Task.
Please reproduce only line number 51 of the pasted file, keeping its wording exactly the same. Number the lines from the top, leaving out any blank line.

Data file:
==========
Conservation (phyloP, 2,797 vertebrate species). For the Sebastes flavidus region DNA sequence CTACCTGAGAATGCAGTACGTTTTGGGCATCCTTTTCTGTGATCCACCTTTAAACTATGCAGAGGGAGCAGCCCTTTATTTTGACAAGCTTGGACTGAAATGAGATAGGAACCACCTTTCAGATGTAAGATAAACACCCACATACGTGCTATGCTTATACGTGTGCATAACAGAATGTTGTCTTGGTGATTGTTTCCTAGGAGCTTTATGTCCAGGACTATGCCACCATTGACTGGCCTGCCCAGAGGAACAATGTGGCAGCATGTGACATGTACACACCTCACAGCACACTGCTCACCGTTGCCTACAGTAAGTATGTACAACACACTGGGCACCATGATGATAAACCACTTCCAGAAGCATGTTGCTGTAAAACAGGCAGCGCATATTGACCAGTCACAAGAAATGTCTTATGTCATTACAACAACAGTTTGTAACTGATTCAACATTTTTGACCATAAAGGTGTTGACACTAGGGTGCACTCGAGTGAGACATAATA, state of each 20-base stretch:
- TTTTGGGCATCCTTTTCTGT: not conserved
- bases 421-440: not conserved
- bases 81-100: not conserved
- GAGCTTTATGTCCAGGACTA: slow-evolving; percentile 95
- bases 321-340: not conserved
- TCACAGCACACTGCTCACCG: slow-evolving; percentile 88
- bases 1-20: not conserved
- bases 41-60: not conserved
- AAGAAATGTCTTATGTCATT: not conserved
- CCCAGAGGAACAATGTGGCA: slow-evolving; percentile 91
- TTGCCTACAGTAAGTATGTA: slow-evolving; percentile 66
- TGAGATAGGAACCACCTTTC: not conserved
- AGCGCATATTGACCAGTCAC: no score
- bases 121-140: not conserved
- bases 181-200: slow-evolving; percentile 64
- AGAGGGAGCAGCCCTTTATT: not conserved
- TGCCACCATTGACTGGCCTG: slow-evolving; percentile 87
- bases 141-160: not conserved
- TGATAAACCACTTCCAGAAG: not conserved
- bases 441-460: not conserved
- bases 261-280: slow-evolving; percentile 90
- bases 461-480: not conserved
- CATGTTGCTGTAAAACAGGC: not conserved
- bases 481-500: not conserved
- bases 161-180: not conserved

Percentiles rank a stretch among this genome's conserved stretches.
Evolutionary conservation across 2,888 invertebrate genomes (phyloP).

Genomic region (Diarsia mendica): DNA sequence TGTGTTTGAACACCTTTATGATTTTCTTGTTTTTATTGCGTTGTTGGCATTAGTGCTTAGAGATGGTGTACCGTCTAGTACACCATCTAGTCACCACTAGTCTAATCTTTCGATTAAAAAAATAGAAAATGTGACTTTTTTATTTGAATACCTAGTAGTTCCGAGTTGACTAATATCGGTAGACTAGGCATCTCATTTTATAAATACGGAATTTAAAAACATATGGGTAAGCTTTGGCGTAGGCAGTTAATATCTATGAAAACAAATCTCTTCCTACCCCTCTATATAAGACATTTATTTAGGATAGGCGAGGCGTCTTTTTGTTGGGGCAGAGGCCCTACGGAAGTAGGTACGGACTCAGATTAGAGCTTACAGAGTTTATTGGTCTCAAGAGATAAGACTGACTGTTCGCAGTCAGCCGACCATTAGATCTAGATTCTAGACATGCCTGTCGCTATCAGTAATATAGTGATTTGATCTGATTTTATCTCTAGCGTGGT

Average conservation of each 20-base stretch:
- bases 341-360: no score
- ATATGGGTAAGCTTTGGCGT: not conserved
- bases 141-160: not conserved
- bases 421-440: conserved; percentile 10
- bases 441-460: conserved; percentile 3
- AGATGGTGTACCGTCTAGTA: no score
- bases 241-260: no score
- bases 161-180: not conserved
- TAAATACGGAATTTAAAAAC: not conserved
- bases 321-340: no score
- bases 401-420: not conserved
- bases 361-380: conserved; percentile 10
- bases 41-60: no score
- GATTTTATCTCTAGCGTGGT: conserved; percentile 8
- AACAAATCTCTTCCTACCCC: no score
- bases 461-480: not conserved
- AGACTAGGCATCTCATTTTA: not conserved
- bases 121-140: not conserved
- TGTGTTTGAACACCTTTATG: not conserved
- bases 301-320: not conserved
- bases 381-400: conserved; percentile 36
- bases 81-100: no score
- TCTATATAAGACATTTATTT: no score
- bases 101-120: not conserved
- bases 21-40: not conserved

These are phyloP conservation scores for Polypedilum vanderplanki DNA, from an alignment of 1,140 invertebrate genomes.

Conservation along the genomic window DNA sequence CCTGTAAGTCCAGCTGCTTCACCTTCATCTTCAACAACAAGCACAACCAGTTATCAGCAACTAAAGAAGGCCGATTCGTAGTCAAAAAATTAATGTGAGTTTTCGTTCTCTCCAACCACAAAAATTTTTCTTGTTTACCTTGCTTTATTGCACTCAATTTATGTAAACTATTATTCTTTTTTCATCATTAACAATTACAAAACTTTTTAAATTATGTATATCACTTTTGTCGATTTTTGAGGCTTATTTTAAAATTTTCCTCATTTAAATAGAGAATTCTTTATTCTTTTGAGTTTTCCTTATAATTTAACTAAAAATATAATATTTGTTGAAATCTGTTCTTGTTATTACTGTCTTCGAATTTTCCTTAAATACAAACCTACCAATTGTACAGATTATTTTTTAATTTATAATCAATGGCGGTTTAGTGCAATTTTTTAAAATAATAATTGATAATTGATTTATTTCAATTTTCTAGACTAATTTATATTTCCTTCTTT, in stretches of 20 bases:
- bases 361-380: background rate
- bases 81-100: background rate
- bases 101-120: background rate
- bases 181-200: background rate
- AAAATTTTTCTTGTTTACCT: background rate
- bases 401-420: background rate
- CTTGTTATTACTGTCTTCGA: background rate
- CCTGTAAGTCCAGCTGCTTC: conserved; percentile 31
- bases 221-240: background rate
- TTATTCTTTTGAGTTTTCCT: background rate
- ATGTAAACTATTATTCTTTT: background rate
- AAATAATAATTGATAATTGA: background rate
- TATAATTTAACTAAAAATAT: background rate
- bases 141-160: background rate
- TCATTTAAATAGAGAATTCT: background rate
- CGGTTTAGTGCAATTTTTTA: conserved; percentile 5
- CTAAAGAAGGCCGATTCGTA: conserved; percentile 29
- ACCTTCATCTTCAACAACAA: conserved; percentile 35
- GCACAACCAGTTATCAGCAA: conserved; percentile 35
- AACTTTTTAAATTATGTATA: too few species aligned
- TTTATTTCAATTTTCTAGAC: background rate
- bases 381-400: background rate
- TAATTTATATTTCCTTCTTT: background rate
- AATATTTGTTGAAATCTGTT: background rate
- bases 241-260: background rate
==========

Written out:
- bases 381-400: conserved; percentile 36